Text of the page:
Congress

Excessive Damage

The cost of the tort system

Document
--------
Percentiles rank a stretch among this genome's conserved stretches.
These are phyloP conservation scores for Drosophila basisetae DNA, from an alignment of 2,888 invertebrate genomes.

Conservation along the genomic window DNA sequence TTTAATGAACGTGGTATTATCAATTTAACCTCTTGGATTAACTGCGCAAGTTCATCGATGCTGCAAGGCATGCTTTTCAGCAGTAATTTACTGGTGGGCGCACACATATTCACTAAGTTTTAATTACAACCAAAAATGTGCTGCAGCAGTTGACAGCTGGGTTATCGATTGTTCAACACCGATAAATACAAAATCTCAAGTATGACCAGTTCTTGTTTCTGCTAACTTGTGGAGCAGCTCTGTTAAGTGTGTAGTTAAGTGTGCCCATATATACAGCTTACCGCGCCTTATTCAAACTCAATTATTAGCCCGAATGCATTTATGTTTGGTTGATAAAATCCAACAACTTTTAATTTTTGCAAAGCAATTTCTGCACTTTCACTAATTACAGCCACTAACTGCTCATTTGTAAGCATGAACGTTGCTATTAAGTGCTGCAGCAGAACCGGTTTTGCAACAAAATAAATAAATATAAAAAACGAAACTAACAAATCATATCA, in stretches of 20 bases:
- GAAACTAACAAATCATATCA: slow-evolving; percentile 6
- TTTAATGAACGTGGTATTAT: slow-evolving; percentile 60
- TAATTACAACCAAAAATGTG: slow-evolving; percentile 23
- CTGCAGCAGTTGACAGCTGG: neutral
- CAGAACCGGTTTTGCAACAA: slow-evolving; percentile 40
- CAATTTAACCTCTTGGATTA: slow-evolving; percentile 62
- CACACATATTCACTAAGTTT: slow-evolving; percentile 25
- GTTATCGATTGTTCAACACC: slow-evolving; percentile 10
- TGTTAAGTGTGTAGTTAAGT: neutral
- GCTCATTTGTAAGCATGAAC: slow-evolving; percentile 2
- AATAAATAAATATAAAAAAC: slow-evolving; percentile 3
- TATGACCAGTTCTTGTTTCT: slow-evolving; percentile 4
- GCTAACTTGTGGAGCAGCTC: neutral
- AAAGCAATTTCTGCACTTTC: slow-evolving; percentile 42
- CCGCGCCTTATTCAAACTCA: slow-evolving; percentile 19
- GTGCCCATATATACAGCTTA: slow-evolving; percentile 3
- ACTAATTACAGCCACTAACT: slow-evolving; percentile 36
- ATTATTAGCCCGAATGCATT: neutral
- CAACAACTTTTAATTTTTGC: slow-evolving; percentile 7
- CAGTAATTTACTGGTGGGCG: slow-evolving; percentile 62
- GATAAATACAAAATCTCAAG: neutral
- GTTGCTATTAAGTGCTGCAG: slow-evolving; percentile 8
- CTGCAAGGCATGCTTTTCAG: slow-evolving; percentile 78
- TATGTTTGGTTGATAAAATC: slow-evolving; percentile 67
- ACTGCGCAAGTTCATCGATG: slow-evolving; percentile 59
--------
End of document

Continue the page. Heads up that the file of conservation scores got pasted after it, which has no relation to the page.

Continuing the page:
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Throughout his peripatetic presidency, Bill Clinton has shown unwavering fidelity to one group of constituents: trial lawyers. In December, Clinton vetoed a securities litigation reform measure that was sponsored by the Democratic Party's general chairman, Connecticut Sen. Christopher Dodd. (Congress overrode that veto.) At press time Clinton had also threatened to veto a bipartisan product-liability reform bill championed by Democratic Sens. Jay Rockefeller (W. Va.) and Joseph Lieberman (Conn.). Excessive damage awards in liability suits lead to higher insurance premiums, increased consumer prices, and a reluctance by manufacturers who fear frivolous lawsuits to offer new products. A 1995 study by the actuary firm of Tillinghast-Towers Perrin estimates that the tort system cost individuals, businesses, and governments $152 billion in 1994. In March, Rep. Jim Saxton (R-N.J.), the vice chairman of the Joint Economic Committee, released a report estimating that three insurance-reform proposals pending in Congress could save consumers as much as $55 billion a year.